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BP struggles for fresh start amid lingering woes

07-29-2010 11:16 BJT

LONDON/WASHINGTON, July 28 (Xinhua) -- BP Plc is making drastic moves, including replacing its gaffe-prone chief executive, to recover from the disastrous Gulf of Mexico oil spill and rejuvenate its business.

Yet a crush of challenges remain before the battered British oil giant, as it scrambles to cover the costs related to the environmental catastrophe, repair its reputation, streamline its structure and deal with various probes and legal action.


In a widely anticipated move, BP decided to remove Tony Hayward from the helm, after his verbal miscues and controversial behavior in handling the massive leak irked the White House and infuriated the U.S. public.

Among his public relations gaffes, he once called the spill's impact "modest," grumbled about wanting to have his life back, and attended a yacht race off the coast of England while American residents were busy grappling with gooey blobs along the Gulf shores.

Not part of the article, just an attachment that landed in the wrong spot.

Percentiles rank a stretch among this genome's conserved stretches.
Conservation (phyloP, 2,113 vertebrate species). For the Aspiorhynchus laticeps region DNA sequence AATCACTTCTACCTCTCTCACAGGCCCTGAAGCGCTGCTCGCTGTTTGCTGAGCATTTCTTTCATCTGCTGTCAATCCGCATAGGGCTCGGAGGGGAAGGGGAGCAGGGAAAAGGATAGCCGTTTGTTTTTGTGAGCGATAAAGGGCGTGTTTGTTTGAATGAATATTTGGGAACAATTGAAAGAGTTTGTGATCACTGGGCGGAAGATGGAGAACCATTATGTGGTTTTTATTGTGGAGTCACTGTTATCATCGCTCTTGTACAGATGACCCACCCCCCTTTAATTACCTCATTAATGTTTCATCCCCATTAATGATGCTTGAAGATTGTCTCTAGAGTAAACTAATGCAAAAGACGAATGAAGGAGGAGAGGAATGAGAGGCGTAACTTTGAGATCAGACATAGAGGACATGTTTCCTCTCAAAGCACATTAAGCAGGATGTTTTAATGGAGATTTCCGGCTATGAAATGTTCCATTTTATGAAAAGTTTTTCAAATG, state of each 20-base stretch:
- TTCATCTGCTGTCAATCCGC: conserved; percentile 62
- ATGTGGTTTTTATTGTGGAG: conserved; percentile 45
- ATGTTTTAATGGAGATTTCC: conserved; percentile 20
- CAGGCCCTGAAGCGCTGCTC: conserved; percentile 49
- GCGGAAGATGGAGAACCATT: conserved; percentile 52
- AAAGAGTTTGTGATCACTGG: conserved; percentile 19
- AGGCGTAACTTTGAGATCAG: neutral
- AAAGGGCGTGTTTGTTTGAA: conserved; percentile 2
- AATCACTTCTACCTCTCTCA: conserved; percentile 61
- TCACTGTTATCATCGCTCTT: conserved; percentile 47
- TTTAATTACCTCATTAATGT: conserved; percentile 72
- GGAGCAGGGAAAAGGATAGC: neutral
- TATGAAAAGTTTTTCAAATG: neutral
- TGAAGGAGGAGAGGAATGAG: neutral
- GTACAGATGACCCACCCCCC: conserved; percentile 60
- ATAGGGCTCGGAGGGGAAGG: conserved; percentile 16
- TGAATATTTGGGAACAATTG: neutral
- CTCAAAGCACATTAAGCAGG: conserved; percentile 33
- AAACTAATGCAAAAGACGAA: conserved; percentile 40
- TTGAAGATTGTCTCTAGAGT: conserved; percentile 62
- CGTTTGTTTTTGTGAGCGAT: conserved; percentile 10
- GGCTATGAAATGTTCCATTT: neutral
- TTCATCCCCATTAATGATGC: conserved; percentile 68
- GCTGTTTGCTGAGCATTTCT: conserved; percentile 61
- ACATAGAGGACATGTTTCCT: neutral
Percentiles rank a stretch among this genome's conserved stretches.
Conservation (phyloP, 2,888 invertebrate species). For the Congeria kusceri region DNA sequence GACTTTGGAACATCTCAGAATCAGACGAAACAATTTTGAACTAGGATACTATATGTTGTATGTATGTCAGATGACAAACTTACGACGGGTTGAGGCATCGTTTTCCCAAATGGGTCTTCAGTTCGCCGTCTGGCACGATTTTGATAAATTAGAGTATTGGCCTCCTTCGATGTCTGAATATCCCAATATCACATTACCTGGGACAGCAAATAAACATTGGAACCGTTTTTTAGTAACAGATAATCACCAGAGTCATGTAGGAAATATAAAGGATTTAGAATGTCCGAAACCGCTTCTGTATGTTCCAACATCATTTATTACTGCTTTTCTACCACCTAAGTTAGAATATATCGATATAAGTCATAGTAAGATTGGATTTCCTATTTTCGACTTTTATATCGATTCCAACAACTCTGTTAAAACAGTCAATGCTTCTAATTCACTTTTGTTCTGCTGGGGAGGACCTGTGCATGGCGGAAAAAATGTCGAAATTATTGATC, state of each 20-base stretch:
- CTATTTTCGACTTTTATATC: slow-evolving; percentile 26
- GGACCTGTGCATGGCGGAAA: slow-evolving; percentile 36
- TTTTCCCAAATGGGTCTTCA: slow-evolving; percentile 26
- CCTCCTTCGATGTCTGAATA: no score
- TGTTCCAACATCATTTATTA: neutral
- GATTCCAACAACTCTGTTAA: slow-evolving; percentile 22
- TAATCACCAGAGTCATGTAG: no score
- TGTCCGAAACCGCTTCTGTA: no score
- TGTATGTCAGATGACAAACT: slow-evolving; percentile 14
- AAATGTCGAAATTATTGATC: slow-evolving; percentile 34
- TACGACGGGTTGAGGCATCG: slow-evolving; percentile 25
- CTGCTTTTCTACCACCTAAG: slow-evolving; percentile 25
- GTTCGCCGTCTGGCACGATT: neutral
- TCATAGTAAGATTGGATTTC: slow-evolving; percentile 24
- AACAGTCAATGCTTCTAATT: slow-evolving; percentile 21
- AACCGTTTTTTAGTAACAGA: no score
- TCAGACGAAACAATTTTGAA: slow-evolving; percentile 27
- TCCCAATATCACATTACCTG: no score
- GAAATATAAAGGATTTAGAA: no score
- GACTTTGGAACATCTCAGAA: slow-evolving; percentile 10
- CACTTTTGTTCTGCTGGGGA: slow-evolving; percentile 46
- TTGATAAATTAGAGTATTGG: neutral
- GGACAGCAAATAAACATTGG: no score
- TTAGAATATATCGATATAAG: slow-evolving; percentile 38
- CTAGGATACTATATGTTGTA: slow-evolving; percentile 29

BP's whip will be handed over on October 1 to Bob Dudley, the first American to lead the company. He is currently in charge of the cleanup operations in the Gulf of Mexico.

Placing safety among his highest priorities, Dudley has vowed to learn from the incident and to "change the culture" of how the company handles safety-related issues.

"We are taking a hard look at ourselves, what we do and how we do it... What we learn will have implications for our ways of working, our strategy and our governance," said BP Chairman Carl-Henric Svanberg, adding that BP "will be a different company going forward."

For its part, the White House stressed that, no matter who is in charge, BP has to perform its obligations and responsibilities in what is regarded as the biggest environmental disaster in U.S. history.

"Our concern is not who heads BP. The key is that BP can't leave and should not leave the Gulf... They have obligations and responsibilities as the responsible party in this instance that have to be met regardless of who the CEO is," White House spokesman Robert Gibbs said.

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